Since last September, I have been in the shoes of a student, pursuing a graduate certificate in digital public humanities through George Mason University (GMU). This summer my focus has been on remaking a history of mass communication course. And as a student, it is reassuring to know that others have faced this challenge before.
We recently were asked to view several video clips of former students discussing their projects and then to consider what we learned from their experiences. I can’t say I learned anything new, but watching the videos gave me more confidence that I am on the right track with the work that I am pursuing in The Paraclete Project.
One former student’s project spoke to me because it involved reconsidering the structure and goals of a survey course. GMU doctoral candidate Erin Bush’s Women on Trial project, meant for a course on legal history, examines a series of cases of women who have been accused of murder. In many respects, I found her project’s challenges mirroring my own: she built it on WordPress, she had to rethink her syllabus, she assembled materials that allowed students to see history from multiple perspectives. She also had to address the fact that her students would include non-historians. For her, that meant creating resources that did not exist, such as how to read a trial as a historical document. In similar fashion, I know from experience that our course on the history of mass communication often includes non-journalism majors.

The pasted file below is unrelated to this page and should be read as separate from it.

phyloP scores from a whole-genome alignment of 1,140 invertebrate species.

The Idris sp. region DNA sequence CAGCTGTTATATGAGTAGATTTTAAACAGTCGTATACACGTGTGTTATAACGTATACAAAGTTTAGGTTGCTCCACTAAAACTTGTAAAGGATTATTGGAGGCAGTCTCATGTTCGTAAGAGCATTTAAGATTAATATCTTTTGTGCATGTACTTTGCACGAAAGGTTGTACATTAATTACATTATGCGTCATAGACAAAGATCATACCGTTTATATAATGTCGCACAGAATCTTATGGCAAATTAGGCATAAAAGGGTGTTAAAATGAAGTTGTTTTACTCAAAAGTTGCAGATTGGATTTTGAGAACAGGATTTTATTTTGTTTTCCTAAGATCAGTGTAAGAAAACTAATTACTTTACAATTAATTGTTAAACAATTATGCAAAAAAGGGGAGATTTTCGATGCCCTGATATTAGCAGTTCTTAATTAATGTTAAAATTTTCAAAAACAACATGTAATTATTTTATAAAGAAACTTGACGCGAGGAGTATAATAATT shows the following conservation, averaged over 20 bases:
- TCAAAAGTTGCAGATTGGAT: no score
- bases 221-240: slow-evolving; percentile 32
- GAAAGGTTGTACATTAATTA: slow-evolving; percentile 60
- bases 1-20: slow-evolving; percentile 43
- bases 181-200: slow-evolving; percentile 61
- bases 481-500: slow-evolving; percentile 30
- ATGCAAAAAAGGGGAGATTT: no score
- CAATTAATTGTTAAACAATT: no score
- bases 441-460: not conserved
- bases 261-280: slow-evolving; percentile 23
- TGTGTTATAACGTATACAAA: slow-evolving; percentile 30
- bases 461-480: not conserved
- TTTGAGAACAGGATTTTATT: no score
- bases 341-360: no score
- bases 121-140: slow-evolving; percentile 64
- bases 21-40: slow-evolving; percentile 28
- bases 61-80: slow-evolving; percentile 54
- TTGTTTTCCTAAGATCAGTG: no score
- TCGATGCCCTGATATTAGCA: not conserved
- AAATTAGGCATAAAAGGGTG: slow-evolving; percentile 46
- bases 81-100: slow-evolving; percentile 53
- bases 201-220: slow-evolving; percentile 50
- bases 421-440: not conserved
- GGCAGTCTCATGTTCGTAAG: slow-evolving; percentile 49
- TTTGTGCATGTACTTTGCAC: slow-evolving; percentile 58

Work on The Paraclete Project continues, but I hope the opportunity to try it out comes soon.